In that case, I found that based on what I had, I could've easily made Clancy's a regular destination had I grown up with it. So what about Ritzy's, a place with its own reservoir of nostalgia which just returned to Columbus after a nearly two-decade absence?
My fellow blogger CMH Gourmand details the history of this eatery in Columbus far better than I ever could, so I figured I'd skip that and get to the meat of the matter. This reborn edition of Ritzy's is something I'll call diner-industrial, with the bottom three-fourths of the space featuring the appealing diner vibe and the top one-fourth filled with ductwork. The lot which Ritzy's sits is also on the smallish side, shrinking both the restaurant and the parking lot (even with a smaller car, it was a little challenging to park.)
For me, I figured the classic burger, shake and fries combo was the way to go on my first visit. Ritzy's offers a customizable burger via an Chipotle-styled assembly line. Freshly fried shoestring fries are piled up at the next station, and since I was dining in, the milkshake, created from their inventory of house made ice creams, was brought to my table shortly after I sat down.
My recent burger excursion with CMH Gourmand showed the importance of ratio of beef to bun, and Ritzy's traditionally pressed beef single patty frankly didn't seem to provide that. This leads to my first of two surprises in that the burger was beefier than I thought it would be, and the bun was better than most. Still, a second patty is probably preferable, which leads into my second surprise - price point. Throw in some cheese and maybe bacon, and you're talking about a burger that price-wise is comparable to its cross-street neighbor Bareburger, something I had not expected.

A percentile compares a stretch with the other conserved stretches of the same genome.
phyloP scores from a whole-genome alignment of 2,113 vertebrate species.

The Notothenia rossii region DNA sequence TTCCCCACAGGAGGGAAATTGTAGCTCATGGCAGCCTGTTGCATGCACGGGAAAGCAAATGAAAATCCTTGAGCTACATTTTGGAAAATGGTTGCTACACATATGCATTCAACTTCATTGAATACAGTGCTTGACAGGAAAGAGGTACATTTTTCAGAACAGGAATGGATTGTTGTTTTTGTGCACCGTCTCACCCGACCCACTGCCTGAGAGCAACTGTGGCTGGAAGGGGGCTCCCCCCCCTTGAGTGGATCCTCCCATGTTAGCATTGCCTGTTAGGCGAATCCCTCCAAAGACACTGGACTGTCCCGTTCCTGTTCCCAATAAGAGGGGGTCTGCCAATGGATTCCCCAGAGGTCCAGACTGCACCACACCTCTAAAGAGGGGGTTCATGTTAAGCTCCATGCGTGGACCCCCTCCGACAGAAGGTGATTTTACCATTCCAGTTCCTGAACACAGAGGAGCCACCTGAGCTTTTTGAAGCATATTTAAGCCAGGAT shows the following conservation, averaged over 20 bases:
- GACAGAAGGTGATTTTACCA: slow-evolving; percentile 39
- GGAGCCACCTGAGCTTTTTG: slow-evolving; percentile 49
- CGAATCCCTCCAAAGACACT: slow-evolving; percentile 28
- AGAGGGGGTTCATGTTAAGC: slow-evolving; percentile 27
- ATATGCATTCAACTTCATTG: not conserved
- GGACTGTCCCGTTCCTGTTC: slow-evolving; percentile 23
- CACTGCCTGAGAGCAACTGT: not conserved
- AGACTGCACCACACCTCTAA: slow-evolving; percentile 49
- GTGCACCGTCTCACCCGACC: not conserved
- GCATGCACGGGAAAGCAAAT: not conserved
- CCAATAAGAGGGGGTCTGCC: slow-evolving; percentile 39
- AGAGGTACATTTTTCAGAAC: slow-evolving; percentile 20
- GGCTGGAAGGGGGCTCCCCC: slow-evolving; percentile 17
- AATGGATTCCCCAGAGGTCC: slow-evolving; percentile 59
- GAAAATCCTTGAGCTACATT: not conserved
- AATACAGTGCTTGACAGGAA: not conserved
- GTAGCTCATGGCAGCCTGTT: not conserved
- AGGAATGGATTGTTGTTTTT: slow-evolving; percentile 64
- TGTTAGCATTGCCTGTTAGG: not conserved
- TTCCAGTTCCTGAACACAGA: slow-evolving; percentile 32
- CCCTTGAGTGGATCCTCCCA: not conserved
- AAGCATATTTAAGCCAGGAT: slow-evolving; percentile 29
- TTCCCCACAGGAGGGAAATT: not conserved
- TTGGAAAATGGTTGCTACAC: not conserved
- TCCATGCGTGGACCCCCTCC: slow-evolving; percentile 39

The shoestring fries fell into the top half of the enjoyment tier for me - more preferable than folks like In 'N Out, Whataburger, and Burger King, but not nearly as good as Five Guys, McDonald's, and Culver's. And the strawberry shake (the first in many years) was really quite good, with big chunks of strawberry that were easily impaled and extracted via the straw. But here, price point is an issue - $4.99 for what is a modestly-sized shake might deter demand a bit.
So what of Ritzy's? I liked it well enough, but here the same long-term success questions I had posted regarding Bareburger apply here, mainly due to competition. The burger market here has never been hotter, with a couple of newer Northeast Ohio arrivals in The Rail and Swenson's (the latter of which has plenty of nostalgia going for it in its own right) making their mark, and Preston's Burgers (the successful burger-based venture launched by Columbus chefs Matthew Heaggans and Catie Randazzo) joining the fray. And the buildup leading up to the arrival of the phenomenon known as Shake Shack here in Columbus is sure to be intense.
What's a nostalgic blogger to do? I suppose eating more burgers wouldn't be a bad idea. Vinyl record on the turntable is also preferable, but not mandatory.
Music available through the Corwood Industries website
Ace of Cups
2619 N High St. (Old North - Google Maps)
Columbus, OH 43202
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4615 N High St. (Beechwold - Google Maps)
Columbus, OH 43214